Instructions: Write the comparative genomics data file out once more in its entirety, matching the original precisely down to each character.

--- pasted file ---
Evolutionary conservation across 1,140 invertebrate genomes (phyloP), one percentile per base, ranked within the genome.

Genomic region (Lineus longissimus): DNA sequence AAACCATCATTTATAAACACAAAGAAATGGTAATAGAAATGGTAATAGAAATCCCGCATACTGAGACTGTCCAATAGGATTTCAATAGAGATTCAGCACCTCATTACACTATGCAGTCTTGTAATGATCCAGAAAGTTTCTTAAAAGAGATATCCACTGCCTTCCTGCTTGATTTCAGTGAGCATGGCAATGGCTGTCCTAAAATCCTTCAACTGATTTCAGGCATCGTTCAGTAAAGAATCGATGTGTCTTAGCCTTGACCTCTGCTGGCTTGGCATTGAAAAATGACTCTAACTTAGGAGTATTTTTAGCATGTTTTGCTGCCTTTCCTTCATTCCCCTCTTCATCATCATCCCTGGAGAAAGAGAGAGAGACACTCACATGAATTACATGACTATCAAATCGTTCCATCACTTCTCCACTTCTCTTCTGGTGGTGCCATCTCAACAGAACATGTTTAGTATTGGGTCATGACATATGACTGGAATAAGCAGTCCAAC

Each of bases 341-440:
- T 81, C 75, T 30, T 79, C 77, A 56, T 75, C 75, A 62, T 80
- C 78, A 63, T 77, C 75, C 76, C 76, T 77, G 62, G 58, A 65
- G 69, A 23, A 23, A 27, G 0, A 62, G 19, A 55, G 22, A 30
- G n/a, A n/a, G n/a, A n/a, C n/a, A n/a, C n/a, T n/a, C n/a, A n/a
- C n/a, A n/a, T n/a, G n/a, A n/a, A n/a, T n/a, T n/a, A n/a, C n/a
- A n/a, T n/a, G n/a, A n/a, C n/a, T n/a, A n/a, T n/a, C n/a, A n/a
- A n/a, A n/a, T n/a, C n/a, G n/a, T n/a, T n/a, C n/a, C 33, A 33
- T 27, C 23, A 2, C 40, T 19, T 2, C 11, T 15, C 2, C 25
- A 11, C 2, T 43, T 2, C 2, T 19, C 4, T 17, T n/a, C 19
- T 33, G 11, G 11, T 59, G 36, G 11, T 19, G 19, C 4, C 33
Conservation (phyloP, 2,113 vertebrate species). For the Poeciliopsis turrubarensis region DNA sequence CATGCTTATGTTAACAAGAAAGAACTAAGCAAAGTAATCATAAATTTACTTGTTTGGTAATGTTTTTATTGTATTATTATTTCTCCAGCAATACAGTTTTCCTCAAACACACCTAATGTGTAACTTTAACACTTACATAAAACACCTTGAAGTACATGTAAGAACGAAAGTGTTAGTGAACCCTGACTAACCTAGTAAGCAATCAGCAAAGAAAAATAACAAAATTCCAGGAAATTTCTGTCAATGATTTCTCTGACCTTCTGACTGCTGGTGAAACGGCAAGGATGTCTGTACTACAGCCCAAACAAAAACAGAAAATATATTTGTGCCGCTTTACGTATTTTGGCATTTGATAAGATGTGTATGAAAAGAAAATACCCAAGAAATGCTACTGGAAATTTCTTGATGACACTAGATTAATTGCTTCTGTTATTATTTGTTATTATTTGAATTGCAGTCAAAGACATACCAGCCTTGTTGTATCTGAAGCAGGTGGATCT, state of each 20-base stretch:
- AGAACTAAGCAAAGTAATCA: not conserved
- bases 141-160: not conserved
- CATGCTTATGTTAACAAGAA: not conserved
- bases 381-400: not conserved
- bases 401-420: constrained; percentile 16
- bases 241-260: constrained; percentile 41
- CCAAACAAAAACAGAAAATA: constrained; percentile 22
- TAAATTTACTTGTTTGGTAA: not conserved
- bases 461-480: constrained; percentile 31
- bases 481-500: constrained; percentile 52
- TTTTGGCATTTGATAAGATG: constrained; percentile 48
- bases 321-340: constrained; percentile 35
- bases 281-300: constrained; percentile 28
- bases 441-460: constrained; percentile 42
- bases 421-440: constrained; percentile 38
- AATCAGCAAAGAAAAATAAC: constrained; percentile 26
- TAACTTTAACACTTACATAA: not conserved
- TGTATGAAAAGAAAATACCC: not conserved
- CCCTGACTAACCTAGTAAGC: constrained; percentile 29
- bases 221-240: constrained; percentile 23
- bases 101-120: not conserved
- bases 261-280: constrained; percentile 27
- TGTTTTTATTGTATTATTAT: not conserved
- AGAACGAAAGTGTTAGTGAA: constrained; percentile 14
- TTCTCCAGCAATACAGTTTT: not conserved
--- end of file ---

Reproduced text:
Evolutionary conservation across 1,140 invertebrate genomes (phyloP), one percentile per base, ranked within the genome.

Genomic region (Lineus longissimus): DNA sequence AAACCATCATTTATAAACACAAAGAAATGGTAATAGAAATGGTAATAGAAATCCCGCATACTGAGACTGTCCAATAGGATTTCAATAGAGATTCAGCACCTCATTACACTATGCAGTCTTGTAATGATCCAGAAAGTTTCTTAAAAGAGATATCCACTGCCTTCCTGCTTGATTTCAGTGAGCATGGCAATGGCTGTCCTAAAATCCTTCAACTGATTTCAGGCATCGTTCAGTAAAGAATCGATGTGTCTTAGCCTTGACCTCTGCTGGCTTGGCATTGAAAAATGACTCTAACTTAGGAGTATTTTTAGCATGTTTTGCTGCCTTTCCTTCATTCCCCTCTTCATCATCATCCCTGGAGAAAGAGAGAGAGACACTCACATGAATTACATGACTATCAAATCGTTCCATCACTTCTCCACTTCTCTTCTGGTGGTGCCATCTCAACAGAACATGTTTAGTATTGGGTCATGACATATGACTGGAATAAGCAGTCCAAC

Each of bases 341-440:
- T 81, C 75, T 30, T 79, C 77, A 56, T 75, C 75, A 62, T 80
- C 78, A 63, T 77, C 75, C 76, C 76, T 77, G 62, G 58, A 65
- G 69, A 23, A 23, A 27, G 0, A 62, G 19, A 55, G 22, A 30
- G n/a, A n/a, G n/a, A n/a, C n/a, A n/a, C n/a, T n/a, C n/a, A n/a
- C n/a, A n/a, T n/a, G n/a, A n/a, A n/a, T n/a, T n/a, A n/a, C n/a
- A n/a, T n/a, G n/a, A n/a, C n/a, T n/a, A n/a, T n/a, C n/a, A n/a
- A n/a, A n/a, T n/a, C n/a, G n/a, T n/a, T n/a, C n/a, C 33, A 33
- T 27, C 23, A 2, C 40, T 19, T 2, C 11, T 15, C 2, C 25
- A 11, C 2, T 43, T 2, C 2, T 19, C 4, T 17, T n/a, C 19
- T 33, G 11, G 11, T 59, G 36, G 11, T 19, G 19, C 4, C 33
Conservation (phyloP, 2,113 vertebrate species). For the Poeciliopsis turrubarensis region DNA sequence CATGCTTATGTTAACAAGAAAGAACTAAGCAAAGTAATCATAAATTTACTTGTTTGGTAATGTTTTTATTGTATTATTATTTCTCCAGCAATACAGTTTTCCTCAAACACACCTAATGTGTAACTTTAACACTTACATAAAACACCTTGAAGTACATGTAAGAACGAAAGTGTTAGTGAACCCTGACTAACCTAGTAAGCAATCAGCAAAGAAAAATAACAAAATTCCAGGAAATTTCTGTCAATGATTTCTCTGACCTTCTGACTGCTGGTGAAACGGCAAGGATGTCTGTACTACAGCCCAAACAAAAACAGAAAATATATTTGTGCCGCTTTACGTATTTTGGCATTTGATAAGATGTGTATGAAAAGAAAATACCCAAGAAATGCTACTGGAAATTTCTTGATGACACTAGATTAATTGCTTCTGTTATTATTTGTTATTATTTGAATTGCAGTCAAAGACATACCAGCCTTGTTGTATCTGAAGCAGGTGGATCT, state of each 20-base stretch:
- AGAACTAAGCAAAGTAATCA: not conserved
- bases 141-160: not conserved
- CATGCTTATGTTAACAAGAA: not conserved
- bases 381-400: not conserved
- bases 401-420: constrained; percentile 16
- bases 241-260: constrained; percentile 41
- CCAAACAAAAACAGAAAATA: constrained; percentile 22
- TAAATTTACTTGTTTGGTAA: not conserved
- bases 461-480: constrained; percentile 31
- bases 481-500: constrained; percentile 52
- TTTTGGCATTTGATAAGATG: constrained; percentile 48
- bases 321-340: constrained; percentile 35
- bases 281-300: constrained; percentile 28
- bases 441-460: constrained; percentile 42
- bases 421-440: constrained; percentile 38
- AATCAGCAAAGAAAAATAAC: constrained; percentile 26
- TAACTTTAACACTTACATAA: not conserved
- TGTATGAAAAGAAAATACCC: not conserved
- CCCTGACTAACCTAGTAAGC: constrained; percentile 29
- bases 221-240: constrained; percentile 23
- bases 101-120: not conserved
- bases 261-280: constrained; percentile 27
- TGTTTTTATTGTATTATTAT: not conserved
- AGAACGAAAGTGTTAGTGAA: constrained; percentile 14
- TTCTCCAGCAATACAGTTTT: not conserved